follows a holistic pattern of development that encompasses both mental and physical as well as individual and communal realms.2 At the most fundamental level, Buddhist sustainable development emphasizes on transformation taking place at the individual level or inner ecology along the path set forth in the Noble Eightfold Path (ariya-aṭṭhagika-magga) or the three-fold training of morality (sīla), concentration (samādhi) and wisdom (pñā) before it is acted out or stretched to the collective domain.3 Highlighting the potentials of Buddhism to instigate profound personal and social transformations that could lead to a sustainable world, in this paper we investigate the potential for self-transformation that reside in the teachings of the Buddha.

BUDDHIST CONCEPTION OF PEACE
In this study, what the Buddha said about peace, justice, and freedom is important to learn, especially in the context of present world scenario that have come up before us due to technological advancements due to the 4th Industrial Revolution. The concept of peace is central to Buddhism. Therefore, the Buddha is called the “Santirajaking of peace. Leading a Buddhist way of life, is to maintain harmonious, untroubled good life, which consists of “Samacariya, which literally means, a harmonious life or a peaceful way of living with ones fellow beings. It is this doctrine, which gives inward peace’ that allows externally to lead a harmonious or a righteous living’ (Dhammacariya). This is what the Buddha, for the first time in human history, made known to the entire world, when he set up the kingdom of righteousness’ (dhammacakkam) literally the rule of righteousness. In Buddhism, several Pāli terms have been used to denote peace such as santi, santa, samatha, upasama etc. Peace translated from the word santi in Buddhism philosophy means the appeasing, pacifying of all ills and suffering. It also means the cessation of sufferings through the extinction of craving,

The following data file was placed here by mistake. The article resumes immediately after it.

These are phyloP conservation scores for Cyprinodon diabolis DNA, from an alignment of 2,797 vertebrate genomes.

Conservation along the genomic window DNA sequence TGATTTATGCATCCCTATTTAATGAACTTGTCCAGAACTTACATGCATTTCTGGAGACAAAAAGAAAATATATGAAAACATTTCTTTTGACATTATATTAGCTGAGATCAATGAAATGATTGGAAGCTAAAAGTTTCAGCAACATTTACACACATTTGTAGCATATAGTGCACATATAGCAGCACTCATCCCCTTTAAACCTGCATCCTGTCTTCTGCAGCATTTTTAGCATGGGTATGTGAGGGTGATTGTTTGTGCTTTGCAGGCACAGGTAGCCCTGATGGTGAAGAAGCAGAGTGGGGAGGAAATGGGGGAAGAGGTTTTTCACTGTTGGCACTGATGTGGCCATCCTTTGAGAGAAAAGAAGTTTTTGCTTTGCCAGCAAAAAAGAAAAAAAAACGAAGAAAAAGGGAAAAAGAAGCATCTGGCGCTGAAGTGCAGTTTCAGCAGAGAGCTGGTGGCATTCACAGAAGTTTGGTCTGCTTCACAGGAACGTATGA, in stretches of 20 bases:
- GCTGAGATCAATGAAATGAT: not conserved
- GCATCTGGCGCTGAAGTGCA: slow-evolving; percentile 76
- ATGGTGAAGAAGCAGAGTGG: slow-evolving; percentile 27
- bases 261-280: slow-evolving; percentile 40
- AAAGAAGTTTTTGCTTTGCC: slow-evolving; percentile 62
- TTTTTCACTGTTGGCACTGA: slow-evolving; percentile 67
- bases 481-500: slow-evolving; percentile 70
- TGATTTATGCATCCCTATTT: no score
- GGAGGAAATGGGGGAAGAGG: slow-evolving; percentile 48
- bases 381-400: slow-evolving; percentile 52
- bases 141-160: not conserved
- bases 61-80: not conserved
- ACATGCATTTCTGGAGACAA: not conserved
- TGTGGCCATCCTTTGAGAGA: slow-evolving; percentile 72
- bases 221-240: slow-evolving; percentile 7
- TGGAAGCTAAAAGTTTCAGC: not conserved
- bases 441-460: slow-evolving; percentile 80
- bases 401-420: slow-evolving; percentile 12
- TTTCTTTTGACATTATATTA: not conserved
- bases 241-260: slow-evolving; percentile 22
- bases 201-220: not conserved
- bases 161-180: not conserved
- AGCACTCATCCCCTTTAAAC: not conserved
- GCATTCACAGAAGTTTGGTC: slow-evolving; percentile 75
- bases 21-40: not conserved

Mohanta, Dipti, A Middle Way of Sustainable Development Amidst Social Changes, UNDV Conference Proceedings, 2014.
Mohanta, Dipti, A Middle Way of Sustainable Development Amidst Social Changes, UNDV Conference Proceedings, 2014.


which causes suffering.4 The Buddhist tradition is often praised for its peace (santi) teaching and its exceptional record of non-violence (ahiṃsā) in Buddhist societies over 2500 years. In Buddhism and other Indian religions, the primary emphasis is on the individual aspect of peace, and its social consequences are held to follow only from the centre of the individuals psychology.

The fundamental goal of Buddhism is peace, and it also not only means peace for human beings, but peace for all living beings. The Buddha teaches that the first step on the path to peace understands the causality of peace. According to the Buddha, peaceful mind leads to peaceful actions. Among these teachings are bringing about the peace in Buddhist societies for a long time.

The concept of peace in Buddhism has both negative and positive meanings. In its negative sense, peace is an absence not only of war and conflict but also of ʻ structure violence ’ such as social injustice, social inequality, the violation of human rights, the destruction of ecological balance, etc. In its positive sense, peace means to presence of unity, harmony, freedom and justice. Thus, the concept of peace encompasses within itself the absence of conflict as well as the presence of harmony.5 However, the word today lives in constant fear, suspicion, and tension. Science has produced weapons, which are capable of unimaginable destruction. Brandishing these new instruments of death, great powers threaten and challenge one another. Human beings in fear of the situation they have themselves created want to find a way out, and seek some kind of solution. There is none except that the held out by the Buddha-his message of nonviolence and peace, of love and compassion, of tolerance and understanding, of truth and wisdom, of respect and regard for all life, of freedom from selfishness, hatred and violence.6 In the Majjhimanikaya: people seek riches, and kings